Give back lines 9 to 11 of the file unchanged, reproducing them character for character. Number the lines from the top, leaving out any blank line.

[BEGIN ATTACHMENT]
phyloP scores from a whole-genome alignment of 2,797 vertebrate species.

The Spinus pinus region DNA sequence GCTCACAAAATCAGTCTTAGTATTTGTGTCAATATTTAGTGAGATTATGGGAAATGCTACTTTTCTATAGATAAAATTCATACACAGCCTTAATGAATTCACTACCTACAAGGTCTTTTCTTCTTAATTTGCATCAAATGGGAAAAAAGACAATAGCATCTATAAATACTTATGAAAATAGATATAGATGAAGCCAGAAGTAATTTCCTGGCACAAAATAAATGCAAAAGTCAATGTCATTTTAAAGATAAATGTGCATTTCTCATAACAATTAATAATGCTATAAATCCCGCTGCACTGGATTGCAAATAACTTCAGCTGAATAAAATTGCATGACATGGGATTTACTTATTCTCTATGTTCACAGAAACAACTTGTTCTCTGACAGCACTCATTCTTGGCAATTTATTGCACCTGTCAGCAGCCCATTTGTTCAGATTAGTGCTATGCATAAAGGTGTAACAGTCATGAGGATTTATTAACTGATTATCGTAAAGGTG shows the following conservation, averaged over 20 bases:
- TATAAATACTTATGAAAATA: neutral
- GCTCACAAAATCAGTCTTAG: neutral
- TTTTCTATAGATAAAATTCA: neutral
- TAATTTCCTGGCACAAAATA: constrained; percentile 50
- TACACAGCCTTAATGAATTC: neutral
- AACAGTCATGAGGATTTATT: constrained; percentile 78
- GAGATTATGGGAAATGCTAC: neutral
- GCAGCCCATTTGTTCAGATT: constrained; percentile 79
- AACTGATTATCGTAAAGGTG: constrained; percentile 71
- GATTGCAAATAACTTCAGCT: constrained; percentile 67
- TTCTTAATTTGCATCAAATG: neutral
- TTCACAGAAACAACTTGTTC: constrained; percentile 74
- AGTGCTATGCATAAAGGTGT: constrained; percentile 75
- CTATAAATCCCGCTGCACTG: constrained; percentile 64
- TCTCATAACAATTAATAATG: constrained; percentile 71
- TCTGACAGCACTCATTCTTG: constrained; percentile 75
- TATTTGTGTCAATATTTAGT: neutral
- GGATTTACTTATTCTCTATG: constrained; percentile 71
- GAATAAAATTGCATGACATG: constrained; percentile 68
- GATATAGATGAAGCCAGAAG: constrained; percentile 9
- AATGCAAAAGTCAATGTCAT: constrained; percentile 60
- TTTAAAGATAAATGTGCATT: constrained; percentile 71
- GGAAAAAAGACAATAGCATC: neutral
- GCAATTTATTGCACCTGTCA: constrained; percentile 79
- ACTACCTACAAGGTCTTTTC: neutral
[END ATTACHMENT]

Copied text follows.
- GAGATTATGGGAAATGCTAC: neutral
- GCAGCCCATTTGTTCAGATT: constrained; percentile 79
- AACTGATTATCGTAAAGGTG: constrained; percentile 71